Hare! Hare Krishna! Krishna Krishna! Hare Hare!

‘Bitches, money, weed!’ I shouted, as I ploughed through a crowd of Hare Krishnas in my stolen sports car. I was eight years old and whilst I had no idea what two of the three things I’d just shouted were, a deeply primordial part of my brain knew that I definitely wanted all of them, almost as much as I wanted the flame thrower I’d seen my friend melt a cop’s face with the day before.

This, for me, was Grand Theft Auto. It was glorious.

Sixteen years later and as Grand Theft Auto V hits the shelves, it’s still glorious. High definition glorious. Now I’m melting faces on a 46 inch plasma screen and shouting ‘Feminism, money, weed!’ because I’ve grown into a liberal who doesn’t like vocabulary that objectifies women.

Gouranga!And whilst, flagrant misuse of the word ‘bitches!’ aside, I’ve remained the same, the world has definitely moved on. In 1997 Grand Theft Auto was met with a veritable deluge of outraged hatred from conservatives, parents and probably hare Krishnas (who were sick of getting run over) which led to some countries pulling the title from their store shelves – here’s looking at you Brazil. But today (and unlike its recently released competitor, the highly amusing Gangster-President-Vs-Alien-Overlord sim Saints Row IVGrand Theft Auto V has caused no noticeable outrage, err,  anywhere. Not even Australia, who have a history of pointless attempts at stopping their gaming populace from indulging in this stuff, tainted by the fairly pathetic futility of trying to prevent what is arguably the smartest collective subsection of the population from accessing something they want so bad that some kids will try and absorb it through their face whilst screaming in indecipherable French.

To shed some light on on the curious absence of outrage, we turn to David Kushner, author of Jacked: The Outlaw Story of Grand Theft Auto, who in recent conversation  Dave Lee of the BBC had this to say.

“I think the gamers are now in power. People in their 40s and 50s – they don’t feel threatened by games anymore.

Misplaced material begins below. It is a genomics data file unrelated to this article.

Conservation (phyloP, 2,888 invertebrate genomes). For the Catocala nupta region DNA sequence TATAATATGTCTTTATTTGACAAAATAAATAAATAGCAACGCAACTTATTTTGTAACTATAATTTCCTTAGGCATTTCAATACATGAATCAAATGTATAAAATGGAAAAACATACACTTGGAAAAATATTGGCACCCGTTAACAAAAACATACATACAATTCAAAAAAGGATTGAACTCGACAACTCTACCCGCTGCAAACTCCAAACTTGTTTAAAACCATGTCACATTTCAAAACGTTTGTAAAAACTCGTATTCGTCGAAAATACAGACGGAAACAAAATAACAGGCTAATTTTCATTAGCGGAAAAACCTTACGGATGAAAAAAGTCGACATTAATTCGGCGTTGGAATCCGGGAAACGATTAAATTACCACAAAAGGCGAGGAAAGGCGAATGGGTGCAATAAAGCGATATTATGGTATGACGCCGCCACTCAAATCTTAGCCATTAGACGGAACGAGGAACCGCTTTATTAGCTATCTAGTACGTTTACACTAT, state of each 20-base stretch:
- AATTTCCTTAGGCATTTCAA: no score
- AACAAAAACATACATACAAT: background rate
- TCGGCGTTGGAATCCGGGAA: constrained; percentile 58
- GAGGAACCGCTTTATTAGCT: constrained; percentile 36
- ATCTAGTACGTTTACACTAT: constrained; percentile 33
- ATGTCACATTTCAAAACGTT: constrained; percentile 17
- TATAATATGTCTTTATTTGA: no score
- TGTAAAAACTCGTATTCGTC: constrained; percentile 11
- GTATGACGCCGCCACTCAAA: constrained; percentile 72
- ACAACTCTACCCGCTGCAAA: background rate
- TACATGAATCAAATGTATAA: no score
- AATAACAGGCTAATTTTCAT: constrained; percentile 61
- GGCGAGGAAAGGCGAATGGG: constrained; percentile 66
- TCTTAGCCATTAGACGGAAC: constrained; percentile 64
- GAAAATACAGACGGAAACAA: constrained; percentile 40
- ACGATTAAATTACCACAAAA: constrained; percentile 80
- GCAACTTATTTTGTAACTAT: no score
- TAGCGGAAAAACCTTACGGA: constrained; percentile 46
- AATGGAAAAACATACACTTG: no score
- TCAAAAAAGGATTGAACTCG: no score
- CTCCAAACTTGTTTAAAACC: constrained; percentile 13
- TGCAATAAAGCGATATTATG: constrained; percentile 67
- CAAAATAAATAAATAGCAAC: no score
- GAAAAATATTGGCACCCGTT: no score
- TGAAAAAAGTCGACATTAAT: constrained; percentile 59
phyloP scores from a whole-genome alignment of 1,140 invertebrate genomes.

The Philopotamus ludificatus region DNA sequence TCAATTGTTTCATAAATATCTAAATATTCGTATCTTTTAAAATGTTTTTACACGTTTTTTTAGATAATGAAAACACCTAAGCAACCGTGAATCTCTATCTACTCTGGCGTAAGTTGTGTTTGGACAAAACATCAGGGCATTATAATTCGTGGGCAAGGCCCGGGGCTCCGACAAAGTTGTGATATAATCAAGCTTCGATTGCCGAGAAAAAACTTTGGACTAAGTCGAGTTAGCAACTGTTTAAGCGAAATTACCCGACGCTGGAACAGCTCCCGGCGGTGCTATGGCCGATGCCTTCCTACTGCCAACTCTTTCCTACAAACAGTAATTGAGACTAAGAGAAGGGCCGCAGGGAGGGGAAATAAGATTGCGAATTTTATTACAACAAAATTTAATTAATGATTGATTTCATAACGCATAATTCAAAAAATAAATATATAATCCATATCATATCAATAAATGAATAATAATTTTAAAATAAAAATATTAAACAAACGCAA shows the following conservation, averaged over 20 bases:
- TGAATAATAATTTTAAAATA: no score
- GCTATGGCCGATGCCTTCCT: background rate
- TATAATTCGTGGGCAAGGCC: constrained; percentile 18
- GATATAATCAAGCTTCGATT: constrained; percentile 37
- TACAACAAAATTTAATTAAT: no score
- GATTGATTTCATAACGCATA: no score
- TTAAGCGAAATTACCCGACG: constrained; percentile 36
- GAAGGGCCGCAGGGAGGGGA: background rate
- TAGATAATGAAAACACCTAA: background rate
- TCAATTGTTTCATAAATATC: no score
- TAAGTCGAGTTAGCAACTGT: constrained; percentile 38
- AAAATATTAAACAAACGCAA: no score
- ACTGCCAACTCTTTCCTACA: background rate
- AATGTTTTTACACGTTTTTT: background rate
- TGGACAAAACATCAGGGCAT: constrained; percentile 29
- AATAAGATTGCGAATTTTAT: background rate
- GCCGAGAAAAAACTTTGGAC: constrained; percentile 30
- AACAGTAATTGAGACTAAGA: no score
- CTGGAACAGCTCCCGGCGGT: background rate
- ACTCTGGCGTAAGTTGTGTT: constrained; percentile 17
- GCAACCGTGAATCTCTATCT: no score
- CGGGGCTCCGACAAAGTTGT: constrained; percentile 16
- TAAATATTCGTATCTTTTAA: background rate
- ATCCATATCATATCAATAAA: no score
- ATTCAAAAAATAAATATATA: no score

We’ve seen this cycle in other forms of media too. Elvis Presley – when he went on the Ed Sullivan Show, he was only shown from the waist up. People thought his swivelling hips were too outrageous.”

Point. Anyone who was given a Commodore 64 for their tenth birthday is now in their forties. Original SNES owners are in their thirties. Even those youngsters who started life on the PSX are of graduate age, mid-twenties and becoming the young doctors, teachers, architects, writers, artists and lawyers of today. The gamer, has grown up.

My children will develop in a world where their father is as comfortable with video games as he is with reading books or making sandwiches. Students in my class (believe it or not, that’s how I pay the majority of my bills) will be learning from a guy who, sixteen years ago, was grinding his way through Crash Bandicoot, quite possibly shouting ‘Bitches, money, weed!’ because he really didn’t know what that meant.

Today’s young law makers, politicians and businessmen are bending the world to their will, a will which was affected by a youth spent with Defender of the Crown, Streets of Rage 2 and Pokemon RedSoon, the likes of Bill O’Reilly and Pat Robertson will be gone, consigned to the fiery pits of hell which we all know don’t really exist. And it’s the gamers, the nerds, the cosplayers, the beautiful, liberal, diversity loving geeks of today who will run the show.

Our minds are open. Our puzzle solving skills, honed by years of Tetris and Professor Layton, are unmatched. Our will, tested by completing the brutally difficult Dark Souls on a speed run, is unbendable. Our patience, drip fed by teaser trailers and map pack screenshots, is unending. The onus rests with us to make the world a better place – and we’re no strangers to impossible quests.

We are gamers. We are the future. We are legion.

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